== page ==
Today is the final day of our Spring Sale and your last chance to save 50% off all our in-stock titles. If you bought books during the first week of our sale, you should come back because we've released nine new titles in the last month!
Return to our site to check out Imperial Debris: On Ruins and Ruination edited by Ann Stoler. These essays in postcolonial studies examine the idea of ruins and ruination as the toxic aftermath of colonial occupations.
In her difficult but crucial new book Cruel Modernity, Jean Franco examines the conditions under which extreme cruelty became the instrument of armies, governments, rebels, and rogue groups in Latin America. She seeks to understand
how extreme cruelty came to be practiced in many parts of the continent over the last eighty years and how its causes differ from the conditions that brought about the Holocaust, which is generally the atrocity against which the horror of others is measured.
Another new book in Latin American cultural studies is the first English translation of Writing in the Air: Heterogeneity and the Persistence of Oral Tradition in Andean Literatures by Peruvian cultural and literary critic Antonio Cornejo Polar. We've also just released Centering Animals in Latin American History, a collection edited by Martha Few and Zeb Tortorici. Latin Americanists will also want to check out anthropologist Paja Faudree's new book Singing for the Dead: The Politics of Indigenous Revival in Mexico.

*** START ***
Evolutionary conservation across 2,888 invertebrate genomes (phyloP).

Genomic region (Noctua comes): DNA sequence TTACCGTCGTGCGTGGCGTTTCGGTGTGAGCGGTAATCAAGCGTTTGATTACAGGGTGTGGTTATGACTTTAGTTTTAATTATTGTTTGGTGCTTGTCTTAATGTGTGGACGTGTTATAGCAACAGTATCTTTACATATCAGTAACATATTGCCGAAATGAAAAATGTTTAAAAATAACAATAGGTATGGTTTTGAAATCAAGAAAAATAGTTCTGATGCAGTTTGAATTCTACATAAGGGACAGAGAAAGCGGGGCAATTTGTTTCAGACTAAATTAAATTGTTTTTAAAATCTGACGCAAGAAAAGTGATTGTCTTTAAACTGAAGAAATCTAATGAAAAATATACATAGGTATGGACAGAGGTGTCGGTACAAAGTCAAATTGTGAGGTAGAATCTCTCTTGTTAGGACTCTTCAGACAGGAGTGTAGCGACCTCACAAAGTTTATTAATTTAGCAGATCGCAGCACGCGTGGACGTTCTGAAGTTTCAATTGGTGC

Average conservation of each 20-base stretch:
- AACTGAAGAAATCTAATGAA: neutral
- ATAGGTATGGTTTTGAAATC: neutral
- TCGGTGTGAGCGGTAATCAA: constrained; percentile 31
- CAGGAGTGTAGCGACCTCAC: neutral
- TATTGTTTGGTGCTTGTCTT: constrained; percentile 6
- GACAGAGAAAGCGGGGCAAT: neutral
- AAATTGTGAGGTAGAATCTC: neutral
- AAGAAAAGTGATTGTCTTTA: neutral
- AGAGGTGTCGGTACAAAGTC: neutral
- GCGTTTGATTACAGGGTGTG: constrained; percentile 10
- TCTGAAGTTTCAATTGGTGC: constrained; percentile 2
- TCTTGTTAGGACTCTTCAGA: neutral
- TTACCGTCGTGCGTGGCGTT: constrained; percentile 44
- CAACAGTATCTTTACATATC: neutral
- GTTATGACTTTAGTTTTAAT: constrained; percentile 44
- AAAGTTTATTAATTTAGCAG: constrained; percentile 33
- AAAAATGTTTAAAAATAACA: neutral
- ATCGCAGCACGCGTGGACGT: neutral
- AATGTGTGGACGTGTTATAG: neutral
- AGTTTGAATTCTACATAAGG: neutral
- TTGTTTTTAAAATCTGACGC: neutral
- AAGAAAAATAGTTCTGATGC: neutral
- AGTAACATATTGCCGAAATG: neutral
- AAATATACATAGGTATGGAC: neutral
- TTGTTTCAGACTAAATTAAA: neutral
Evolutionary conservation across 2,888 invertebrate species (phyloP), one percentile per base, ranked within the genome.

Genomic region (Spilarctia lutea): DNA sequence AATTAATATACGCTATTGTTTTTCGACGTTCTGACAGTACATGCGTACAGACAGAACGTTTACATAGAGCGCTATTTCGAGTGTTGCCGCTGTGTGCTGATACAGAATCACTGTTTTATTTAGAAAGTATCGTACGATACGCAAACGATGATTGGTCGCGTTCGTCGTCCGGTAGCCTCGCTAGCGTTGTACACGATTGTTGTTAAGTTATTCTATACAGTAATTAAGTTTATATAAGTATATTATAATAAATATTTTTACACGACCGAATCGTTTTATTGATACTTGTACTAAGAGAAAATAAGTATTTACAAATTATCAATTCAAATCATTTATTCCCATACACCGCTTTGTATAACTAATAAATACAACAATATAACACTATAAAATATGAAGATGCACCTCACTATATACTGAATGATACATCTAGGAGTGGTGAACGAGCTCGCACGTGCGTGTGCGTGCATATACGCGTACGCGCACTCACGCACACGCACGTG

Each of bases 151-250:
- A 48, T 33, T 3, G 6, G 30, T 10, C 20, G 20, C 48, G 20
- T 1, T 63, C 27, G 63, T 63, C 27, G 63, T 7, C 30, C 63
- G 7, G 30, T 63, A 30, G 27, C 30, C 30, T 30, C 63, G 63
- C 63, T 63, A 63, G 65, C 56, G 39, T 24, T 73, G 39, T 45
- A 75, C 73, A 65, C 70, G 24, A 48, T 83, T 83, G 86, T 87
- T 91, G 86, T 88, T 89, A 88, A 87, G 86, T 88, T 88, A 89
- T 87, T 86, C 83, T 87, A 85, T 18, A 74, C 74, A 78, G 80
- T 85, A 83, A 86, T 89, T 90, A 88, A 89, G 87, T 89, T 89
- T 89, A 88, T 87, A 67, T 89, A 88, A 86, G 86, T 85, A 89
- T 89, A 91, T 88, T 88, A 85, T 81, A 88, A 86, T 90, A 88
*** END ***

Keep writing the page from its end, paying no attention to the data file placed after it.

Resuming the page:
We released some great new music books this month, too. There's already some
great buzz for David Novak's Japanoise: Music at the Edge of Circulation. Thurston Moore of Sonic Youth liked the book, saying, ""David Novak goes inside the Noise scene and presents an astounding perspective: historically astute, inspired, and completely shell-shocked." Also new this month is People Get Ready: The Future of Jazz is Now!, edited by Ajay Heble and Rob Wallace. In the book jazz musicians, scholars, and journalists emphasize how the political consciousness that infused jazz in the 1960s and 1970s has continued to animate the music into the present day. Cumbia!: Scenes of a Migrant Latin American Music Genre is another music collection edited by Héctor Fernández L’Hoeste and Pablo Vila. The contributors show how how cumbia, a music that originated in Colombia and was formerly denigrated by its upper classes, has become one of the most popular musics in Latin America.
Also newly released is Jennifer Lynn Peterson's Education in the School of Dreams: Travelogues and Early Nonfiction Film. Peterson offers innovative readings of travelogues and other nonfiction films from the early twentieth century.
Remember, the sale ends tonight, May 15, at 11:59 pm Eastern time. Enter the coupon code SPECSALE at checkout to get your 50% discount.